4. Phil Helmuth — Say what you want, the 11 bracelets speak for themselves. No player has hinged more on his tournament prowess than Hellmuth, and no player has more celebrity status (even if much of it is self sought out) based solely on tournament play than Hellmuth.
3. Phil Ivey — 8 Bracelets. None of them in NLHE. Winner of every big tournament you can name outside of the Main Event, participant in the November 9, 3rd all-time money winner in tournament history. I can almost guarantee you that Ivey will end his career at the top of this list, with 15 or more bracelets to his credit by the time its all said and done.
2. Doyle Brunson — A man with 10 bracelets and over 5 dozen cashes in the WSOP cannot be ignored, particularly when he is the highest-profile player to span multiple generations of poker players who have come and gone in Las Vegas. He’s not new school or old school. He’s every school when it comes to the poker table, and continues to play at age 77 as his health allows. He is easily the most recognizable and respected player in the game today, and it has been that way for 30 years or more.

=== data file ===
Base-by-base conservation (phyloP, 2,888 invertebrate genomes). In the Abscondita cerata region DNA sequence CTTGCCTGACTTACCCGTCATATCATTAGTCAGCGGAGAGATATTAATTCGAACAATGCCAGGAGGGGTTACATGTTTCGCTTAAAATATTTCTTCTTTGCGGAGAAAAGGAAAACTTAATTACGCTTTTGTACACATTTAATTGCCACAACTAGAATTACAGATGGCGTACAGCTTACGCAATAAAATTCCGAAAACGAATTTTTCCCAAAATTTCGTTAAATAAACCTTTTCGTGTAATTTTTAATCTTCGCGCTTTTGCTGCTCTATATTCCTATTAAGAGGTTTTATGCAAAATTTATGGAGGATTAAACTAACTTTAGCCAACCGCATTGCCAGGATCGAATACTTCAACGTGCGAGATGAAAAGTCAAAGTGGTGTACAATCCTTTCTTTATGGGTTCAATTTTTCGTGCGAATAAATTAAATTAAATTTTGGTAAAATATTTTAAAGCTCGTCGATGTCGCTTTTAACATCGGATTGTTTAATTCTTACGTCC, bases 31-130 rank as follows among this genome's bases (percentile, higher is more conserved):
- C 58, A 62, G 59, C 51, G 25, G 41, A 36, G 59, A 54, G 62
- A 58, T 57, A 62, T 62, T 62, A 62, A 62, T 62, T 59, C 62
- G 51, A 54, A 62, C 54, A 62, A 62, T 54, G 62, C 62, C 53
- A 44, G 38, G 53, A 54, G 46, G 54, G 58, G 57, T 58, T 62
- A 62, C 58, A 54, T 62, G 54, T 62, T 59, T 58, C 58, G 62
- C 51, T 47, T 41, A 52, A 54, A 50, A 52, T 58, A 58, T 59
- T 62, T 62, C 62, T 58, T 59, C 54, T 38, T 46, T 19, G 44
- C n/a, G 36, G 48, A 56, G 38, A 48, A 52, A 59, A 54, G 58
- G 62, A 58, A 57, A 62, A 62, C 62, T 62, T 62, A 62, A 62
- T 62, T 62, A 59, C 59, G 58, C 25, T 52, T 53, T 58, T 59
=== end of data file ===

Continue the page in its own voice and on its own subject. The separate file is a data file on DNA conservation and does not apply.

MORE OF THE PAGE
1. Chris Moneymaker — Gotta be the most controversial pick on this list, but be honest with yourself — has anyone else generated more interest in tournament poker or in the game in general? An entire era of poker was ushered in by one unassuming amateur player, his epic bluffs, and his subsequent Main Event win in 2003. We’ve separated calendar time on the basis of one man’s life, and in a similar vein I’d suggest that all of poker time can be broken down into BM (Before Moneymaker) and AM (After Moneymaker). While he’s not my favorite player, he is certainly the most influential tournament player on the game as a whole.
Want to make a comment or tell us what we missed? Feel free to comment below, and Good Luck at the Tables!!